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7 Aug 2011

3 Things You'd Never Thought You'd Make (but Should)

Photo: ThinkstockBy Lynn Andriani
And no, I'm not talking about a whole barbecued octopus with two equally out-there sides. These three dishes are just a little beyond the norm, but doable. I came across them in a new food quarterly from chef David Chang called Lucky Peach. While the issue focuses on ramen, there are some hidden, non-ramen gems inside.
Sauteed lettuce. This is part of a ramen-crusted skate recipe, but I'd skip the fish (leave dredging skate in instant-ramen breadcrumbs to Chang) and go straight to the vegetable: Add a head or two of iceberg or butter lettuce, torn, to a skillet that's already sizzling with a tablespoon of grapeseed oil and a "nice big knob of butter."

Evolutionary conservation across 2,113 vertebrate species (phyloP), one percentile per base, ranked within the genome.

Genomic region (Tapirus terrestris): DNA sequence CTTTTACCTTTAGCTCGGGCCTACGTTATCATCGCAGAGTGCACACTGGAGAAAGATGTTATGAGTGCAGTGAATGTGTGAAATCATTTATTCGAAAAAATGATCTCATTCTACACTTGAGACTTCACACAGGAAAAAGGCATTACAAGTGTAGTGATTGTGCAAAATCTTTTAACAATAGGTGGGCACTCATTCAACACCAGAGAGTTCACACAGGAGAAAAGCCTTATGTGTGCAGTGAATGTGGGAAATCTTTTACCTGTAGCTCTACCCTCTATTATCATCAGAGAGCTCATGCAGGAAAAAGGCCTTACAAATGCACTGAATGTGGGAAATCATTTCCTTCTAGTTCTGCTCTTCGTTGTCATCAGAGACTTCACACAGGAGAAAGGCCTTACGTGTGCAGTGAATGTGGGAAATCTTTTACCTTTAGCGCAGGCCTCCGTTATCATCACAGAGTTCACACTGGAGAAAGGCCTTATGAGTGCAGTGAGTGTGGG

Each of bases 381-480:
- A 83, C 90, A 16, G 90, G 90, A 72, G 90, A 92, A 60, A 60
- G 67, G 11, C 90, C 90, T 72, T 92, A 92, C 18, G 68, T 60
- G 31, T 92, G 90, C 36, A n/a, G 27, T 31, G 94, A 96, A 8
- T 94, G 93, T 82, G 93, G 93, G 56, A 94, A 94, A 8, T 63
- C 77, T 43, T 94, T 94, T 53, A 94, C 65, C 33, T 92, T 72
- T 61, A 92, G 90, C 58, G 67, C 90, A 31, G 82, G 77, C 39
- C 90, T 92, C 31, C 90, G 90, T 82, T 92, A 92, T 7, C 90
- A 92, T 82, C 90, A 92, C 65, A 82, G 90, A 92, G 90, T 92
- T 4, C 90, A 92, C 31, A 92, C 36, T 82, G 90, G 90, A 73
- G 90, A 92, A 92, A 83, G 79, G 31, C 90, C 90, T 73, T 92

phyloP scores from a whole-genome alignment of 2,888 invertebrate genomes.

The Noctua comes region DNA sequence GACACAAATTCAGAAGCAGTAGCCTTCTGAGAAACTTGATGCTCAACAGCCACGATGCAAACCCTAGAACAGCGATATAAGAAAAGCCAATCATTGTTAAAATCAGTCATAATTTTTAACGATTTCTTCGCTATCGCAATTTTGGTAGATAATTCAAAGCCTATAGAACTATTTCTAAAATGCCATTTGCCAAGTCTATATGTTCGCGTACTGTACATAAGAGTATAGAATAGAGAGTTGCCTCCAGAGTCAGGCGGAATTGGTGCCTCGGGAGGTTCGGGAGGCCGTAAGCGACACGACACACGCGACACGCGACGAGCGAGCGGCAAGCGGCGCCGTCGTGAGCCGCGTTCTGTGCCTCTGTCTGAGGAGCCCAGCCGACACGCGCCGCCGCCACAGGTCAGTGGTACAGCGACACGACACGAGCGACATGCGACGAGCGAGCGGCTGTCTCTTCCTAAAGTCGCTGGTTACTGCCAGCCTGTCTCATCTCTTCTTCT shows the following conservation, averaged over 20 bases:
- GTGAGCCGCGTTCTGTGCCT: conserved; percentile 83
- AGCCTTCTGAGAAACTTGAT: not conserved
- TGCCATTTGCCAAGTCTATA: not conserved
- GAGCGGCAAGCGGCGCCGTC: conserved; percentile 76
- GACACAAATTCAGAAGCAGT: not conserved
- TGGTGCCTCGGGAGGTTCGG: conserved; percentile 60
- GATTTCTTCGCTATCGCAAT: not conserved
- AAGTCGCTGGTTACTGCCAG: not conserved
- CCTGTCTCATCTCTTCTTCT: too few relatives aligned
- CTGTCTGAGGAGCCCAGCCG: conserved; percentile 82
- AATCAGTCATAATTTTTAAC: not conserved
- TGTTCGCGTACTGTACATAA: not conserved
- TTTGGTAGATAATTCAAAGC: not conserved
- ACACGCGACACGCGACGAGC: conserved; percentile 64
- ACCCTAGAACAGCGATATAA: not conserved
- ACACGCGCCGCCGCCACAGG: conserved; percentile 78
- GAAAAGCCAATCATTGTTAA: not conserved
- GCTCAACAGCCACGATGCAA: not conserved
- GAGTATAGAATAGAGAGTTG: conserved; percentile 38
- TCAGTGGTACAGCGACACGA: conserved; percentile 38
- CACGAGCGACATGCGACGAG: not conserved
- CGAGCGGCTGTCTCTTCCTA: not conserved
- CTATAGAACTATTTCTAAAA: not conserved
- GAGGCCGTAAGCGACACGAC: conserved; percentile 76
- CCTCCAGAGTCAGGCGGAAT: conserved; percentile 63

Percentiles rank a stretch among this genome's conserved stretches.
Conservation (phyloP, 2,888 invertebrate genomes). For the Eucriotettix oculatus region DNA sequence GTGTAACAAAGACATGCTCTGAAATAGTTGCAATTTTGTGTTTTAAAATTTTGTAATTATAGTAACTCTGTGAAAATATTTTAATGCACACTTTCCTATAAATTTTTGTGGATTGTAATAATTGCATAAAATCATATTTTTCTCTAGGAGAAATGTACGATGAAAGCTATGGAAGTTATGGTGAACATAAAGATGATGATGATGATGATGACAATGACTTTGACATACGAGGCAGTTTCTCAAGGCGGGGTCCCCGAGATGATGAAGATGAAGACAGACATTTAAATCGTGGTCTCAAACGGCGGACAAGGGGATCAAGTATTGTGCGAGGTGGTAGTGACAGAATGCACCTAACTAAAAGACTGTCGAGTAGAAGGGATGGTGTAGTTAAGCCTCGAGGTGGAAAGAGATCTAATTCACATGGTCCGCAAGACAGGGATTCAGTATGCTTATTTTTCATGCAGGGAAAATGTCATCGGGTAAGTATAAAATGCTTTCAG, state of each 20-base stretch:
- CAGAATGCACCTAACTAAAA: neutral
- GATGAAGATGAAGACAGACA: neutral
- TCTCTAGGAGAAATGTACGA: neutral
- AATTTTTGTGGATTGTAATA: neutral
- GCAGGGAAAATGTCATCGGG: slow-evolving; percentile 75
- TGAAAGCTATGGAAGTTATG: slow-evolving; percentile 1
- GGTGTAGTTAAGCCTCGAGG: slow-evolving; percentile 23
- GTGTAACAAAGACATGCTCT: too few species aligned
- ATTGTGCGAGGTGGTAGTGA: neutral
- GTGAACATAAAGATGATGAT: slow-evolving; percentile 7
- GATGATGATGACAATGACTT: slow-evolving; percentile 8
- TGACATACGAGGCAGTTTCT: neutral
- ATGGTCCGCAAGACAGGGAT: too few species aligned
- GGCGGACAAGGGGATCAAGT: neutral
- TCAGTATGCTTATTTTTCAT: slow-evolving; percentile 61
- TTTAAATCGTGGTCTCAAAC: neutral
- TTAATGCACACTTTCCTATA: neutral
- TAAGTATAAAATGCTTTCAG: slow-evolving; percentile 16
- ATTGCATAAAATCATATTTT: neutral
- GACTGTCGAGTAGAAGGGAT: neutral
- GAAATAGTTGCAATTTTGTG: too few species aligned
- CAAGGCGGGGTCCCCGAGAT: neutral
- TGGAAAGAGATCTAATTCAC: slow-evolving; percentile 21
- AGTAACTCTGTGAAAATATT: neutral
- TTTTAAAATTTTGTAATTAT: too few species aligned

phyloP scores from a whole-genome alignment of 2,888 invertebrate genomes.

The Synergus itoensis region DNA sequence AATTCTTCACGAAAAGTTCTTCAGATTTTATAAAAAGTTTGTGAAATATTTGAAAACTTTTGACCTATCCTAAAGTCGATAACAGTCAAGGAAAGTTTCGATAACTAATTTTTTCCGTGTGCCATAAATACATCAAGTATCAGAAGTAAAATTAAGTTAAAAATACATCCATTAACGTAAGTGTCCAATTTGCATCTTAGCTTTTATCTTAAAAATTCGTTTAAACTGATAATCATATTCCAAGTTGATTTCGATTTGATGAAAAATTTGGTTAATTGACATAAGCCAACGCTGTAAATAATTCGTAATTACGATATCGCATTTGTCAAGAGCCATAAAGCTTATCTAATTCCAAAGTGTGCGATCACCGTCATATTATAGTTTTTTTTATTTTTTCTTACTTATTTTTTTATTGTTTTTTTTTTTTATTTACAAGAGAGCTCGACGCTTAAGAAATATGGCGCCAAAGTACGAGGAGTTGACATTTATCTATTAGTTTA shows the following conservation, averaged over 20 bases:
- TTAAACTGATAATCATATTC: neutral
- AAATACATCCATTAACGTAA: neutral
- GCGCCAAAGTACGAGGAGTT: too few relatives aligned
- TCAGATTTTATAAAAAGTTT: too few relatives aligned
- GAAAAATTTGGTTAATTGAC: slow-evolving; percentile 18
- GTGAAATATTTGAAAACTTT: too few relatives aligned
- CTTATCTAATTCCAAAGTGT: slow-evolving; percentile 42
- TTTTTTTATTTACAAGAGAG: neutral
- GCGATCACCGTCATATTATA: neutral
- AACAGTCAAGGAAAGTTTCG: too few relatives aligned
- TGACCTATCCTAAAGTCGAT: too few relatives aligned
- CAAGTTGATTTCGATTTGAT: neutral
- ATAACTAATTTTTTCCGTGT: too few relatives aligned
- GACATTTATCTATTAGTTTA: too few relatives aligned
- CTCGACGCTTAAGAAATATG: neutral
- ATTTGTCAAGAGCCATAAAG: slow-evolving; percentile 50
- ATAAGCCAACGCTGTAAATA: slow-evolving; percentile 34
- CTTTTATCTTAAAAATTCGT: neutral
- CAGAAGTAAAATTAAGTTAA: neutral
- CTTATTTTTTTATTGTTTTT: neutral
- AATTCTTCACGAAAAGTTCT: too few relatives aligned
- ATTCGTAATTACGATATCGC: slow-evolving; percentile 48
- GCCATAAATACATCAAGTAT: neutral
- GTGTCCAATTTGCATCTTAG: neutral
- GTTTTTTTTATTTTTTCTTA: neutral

Toss in a pinch of salt and cook, stirring, until the lettuce is wilted but not completely slack, one or two minutes. Chang gives bonus points if you season it with a dash of vinegar or a squeeze of lemon.
A soft-hard-boiled egg. Ivan Orkin, a New Yorker who runs a ramen restaurant in Tokyo, swears by this method for making a "not-quite-boiled egg," where the white is firm but the yolk is meltingly soft: Boil for six minutes and 10 seconds, plunge into ice water and peel. Cut with a piece of fishing line just before serving.

A recipe in haiku form.
 I've seen shorter recipes (take a look at @cookbook on Twitter if you haven't already; her 140-character recipes are genius), but none as poetic as Corn with Miso Butter and Bacon by Peter Meehan. Told in three haikus, it reads:

Render the bacon,
Add the corn. Jump and sizzle
As gold turns to brown.

Miso and butter
Join'd in equal proportions
Plop! Into the pan.

Splash stock, then toss. Glaze.
Crack slow-poached egg to crown like
Hokkaido sunset.
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